Jetsabel Osorio Chevere looked up with a sad smile as she leaned against her battered home.
"No one comes here to help," the 19-year-old said.
Now, forecasters have said "historic" levels of rain were expected to produce landslides and heavy flooding, with up to 25 inches (64 centimeters) forecast in isolated areas.
"It's time to take action and be concerned," said Nino Correa, Puerto Rico's emergency management commissioner.
Fiona was centered 50 miles (80 kilometers) south of Ponce, Puerto Rico, on Sunday morning. It had maximum sustained winds of 80 mph (130 kph) and was moving west-northwest at 8 mph (13 kph).
Anxiety ran high across the island with Fiona due just two days before the anniversary of Hurricane Maria, a devastating Category 4 storm that hit on Sept. 20, 2017, destroying the island's power grid and causing nearly 3,000 deaths.
More than 3,000 homes still have only a blue tarp as a roof, and infrastructure remains weak.
"I think all of us Puerto Ricans who lived through Maria have that post-traumatic stress of, "What is going to happen, how long is it going to last and what needs might we face?" said Danny Hernandez, who works in the capital of San Juan but planned to weather the storm with his parents and family in the western town of Mayaguez.
He said the atmosphere was gloomy at the supermarket as he and others stocked up before the storm hit.
"After Maria, we all experienced scarcity to some extent," he said.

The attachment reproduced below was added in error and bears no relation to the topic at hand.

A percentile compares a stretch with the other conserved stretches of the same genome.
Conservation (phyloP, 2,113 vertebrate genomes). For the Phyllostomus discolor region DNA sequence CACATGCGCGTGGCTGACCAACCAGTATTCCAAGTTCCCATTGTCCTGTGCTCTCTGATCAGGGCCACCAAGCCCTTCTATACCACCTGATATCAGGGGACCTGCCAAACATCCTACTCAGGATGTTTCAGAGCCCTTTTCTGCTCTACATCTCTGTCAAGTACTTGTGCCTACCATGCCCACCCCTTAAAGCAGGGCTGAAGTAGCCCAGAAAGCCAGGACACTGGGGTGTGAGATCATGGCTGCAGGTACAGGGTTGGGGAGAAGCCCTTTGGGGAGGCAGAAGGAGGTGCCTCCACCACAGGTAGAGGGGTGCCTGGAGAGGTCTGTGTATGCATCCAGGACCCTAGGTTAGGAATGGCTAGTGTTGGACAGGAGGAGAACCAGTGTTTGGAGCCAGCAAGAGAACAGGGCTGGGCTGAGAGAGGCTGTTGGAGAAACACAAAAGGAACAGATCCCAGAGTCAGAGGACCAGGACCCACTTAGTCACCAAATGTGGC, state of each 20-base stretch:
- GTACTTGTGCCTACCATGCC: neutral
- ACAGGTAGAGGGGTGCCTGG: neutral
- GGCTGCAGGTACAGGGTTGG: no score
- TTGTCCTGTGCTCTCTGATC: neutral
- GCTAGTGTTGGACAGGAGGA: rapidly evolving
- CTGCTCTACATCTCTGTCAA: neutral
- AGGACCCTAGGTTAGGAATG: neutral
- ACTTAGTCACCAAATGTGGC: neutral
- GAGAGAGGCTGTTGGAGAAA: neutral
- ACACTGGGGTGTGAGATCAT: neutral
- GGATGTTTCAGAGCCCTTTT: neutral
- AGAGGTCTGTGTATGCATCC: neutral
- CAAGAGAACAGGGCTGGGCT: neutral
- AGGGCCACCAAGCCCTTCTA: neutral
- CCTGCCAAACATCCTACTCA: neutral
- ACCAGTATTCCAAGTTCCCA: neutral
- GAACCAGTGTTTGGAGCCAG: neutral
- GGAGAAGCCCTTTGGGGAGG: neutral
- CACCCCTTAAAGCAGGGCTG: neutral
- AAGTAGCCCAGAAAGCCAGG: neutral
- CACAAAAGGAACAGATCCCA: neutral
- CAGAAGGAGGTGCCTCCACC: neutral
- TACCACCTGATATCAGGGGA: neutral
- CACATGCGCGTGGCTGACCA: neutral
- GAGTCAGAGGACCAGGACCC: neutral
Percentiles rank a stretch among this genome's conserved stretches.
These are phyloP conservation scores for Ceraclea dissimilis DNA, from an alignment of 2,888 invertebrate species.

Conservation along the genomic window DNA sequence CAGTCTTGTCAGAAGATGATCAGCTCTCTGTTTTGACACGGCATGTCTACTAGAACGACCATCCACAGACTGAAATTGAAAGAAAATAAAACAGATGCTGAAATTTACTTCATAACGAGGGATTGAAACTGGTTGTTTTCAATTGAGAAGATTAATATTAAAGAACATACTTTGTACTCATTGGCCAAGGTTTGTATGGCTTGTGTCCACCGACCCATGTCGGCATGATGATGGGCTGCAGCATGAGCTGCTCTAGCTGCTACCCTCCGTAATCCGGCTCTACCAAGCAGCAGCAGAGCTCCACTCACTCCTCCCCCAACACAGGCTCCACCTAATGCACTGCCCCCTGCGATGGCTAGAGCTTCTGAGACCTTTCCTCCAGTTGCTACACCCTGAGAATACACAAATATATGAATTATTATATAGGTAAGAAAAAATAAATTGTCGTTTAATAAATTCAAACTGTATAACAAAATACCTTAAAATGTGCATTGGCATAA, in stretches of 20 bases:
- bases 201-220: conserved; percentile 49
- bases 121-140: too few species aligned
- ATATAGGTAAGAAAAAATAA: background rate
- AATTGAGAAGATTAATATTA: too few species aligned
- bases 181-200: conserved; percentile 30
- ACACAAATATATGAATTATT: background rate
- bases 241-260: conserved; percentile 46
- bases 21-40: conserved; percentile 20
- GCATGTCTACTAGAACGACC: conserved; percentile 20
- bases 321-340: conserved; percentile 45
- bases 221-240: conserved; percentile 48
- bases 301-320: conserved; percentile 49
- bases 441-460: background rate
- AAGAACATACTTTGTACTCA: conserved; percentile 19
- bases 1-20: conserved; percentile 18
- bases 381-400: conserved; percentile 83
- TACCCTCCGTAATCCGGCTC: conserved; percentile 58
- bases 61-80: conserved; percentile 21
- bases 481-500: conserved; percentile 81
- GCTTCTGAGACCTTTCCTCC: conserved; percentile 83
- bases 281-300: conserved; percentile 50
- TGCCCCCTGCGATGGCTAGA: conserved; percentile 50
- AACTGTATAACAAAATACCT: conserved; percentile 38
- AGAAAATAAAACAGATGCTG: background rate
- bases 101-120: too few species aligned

The storm was forecast to pummel cities and towns along Puerto Rico's southern coast that have not yet fully recovered from a string of strong earthquakes that hit the region starting in late 2019.
Officials reported several road closures across the island as trees and small landslides blocked access.
More than 100 people had sought shelter across the island by Saturday night, the majority of them in the southern coastal city of Guayanilla.
Many Puerto Ricans also were concerned about blackouts. Luma, the company that operates power transmission and distribution, warned of "widespread service interruptions." As of Sunday morning more than 320,000 customers were without power.
Puerto Rico's power grid was razed by Hurricane Maria and remains frail, with reconstruction starting only recently. Outages are a daily occurrence.
In the southwest town of El Combate, which is in the storm's path, hotel co-owner Tomas Rivera said he was prepared but worried about the "enormous" amount of rain he expected. He noted that a nearby wildlife refuge was eerily quiet.
"There are thousands of birds here, and they are nowhere to be seen," he said. "Even the birds have realized what is coming, and they're preparing."
Rivera said his employees brought bedridden family members to the hotel, where he has stocked up on diesel, gasoline, food, water and ice, given how slowly the government responded after Hurricane Maria.
"What we've done is prepared ourselves to depend as little as possible on the central government," he said.
It's a sentiment shared by 70-year-old Ana Cordova, who arrived Saturday at a shelter in the north coastal town of Loiza after buying loads of food and water.
``I don't trust them,'' she said, referring to the government. "I lost trust after what happened after Hurricane Maria."
Puerto Rico's governor, Pedro Pierluisi, said he was ready to declare a state of emergency if needed and activated the National Guard as the Atlantic hurricane season's sixth named storm approached.
"What worries me most is the rain," said forecaster Ernesto Morales with the National Weather Service in San Juan.
Fiona was predicted to drop 12 to 16 inches (30 to 41 centimeters) of rain over eastern and southern Puerto Rico, with as much as 25 inches (64 centimeters) in isolated spots.